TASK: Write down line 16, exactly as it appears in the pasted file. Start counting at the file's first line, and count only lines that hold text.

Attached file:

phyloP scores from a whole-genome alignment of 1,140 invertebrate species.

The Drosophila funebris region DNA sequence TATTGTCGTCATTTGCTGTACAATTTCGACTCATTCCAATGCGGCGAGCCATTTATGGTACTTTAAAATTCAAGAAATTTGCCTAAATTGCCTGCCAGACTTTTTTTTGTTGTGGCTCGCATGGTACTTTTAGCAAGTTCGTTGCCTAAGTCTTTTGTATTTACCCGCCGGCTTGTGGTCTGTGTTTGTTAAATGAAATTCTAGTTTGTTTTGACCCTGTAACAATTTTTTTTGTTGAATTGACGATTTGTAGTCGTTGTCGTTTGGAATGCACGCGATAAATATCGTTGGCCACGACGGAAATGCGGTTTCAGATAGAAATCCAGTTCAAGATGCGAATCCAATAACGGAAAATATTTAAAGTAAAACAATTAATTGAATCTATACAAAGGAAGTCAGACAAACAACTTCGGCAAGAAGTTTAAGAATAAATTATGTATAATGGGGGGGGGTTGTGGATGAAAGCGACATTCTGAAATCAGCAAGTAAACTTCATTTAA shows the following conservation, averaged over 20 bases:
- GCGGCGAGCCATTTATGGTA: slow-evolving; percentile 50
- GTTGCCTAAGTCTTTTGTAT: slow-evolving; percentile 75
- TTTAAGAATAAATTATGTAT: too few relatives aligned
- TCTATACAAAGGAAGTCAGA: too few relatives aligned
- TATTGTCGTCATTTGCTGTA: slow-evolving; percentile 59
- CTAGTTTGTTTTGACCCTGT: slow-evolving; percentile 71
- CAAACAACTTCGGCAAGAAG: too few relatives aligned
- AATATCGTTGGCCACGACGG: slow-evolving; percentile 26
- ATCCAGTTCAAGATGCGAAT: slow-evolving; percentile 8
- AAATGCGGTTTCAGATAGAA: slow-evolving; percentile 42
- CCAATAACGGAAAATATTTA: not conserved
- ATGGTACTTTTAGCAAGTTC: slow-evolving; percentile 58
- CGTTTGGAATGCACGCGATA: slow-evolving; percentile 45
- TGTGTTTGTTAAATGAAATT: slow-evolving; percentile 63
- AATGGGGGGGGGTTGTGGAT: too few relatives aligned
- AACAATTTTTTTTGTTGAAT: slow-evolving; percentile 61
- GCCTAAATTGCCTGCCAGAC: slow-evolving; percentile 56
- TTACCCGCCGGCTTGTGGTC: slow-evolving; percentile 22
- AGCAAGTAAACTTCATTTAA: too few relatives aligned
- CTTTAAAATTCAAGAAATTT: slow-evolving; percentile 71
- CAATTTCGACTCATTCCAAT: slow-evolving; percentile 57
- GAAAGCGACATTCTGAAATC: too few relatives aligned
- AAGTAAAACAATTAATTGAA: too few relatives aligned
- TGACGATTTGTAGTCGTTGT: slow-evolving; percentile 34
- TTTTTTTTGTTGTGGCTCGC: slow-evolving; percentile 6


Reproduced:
- TGTGTTTGTTAAATGAAATT: slow-evolving; percentile 63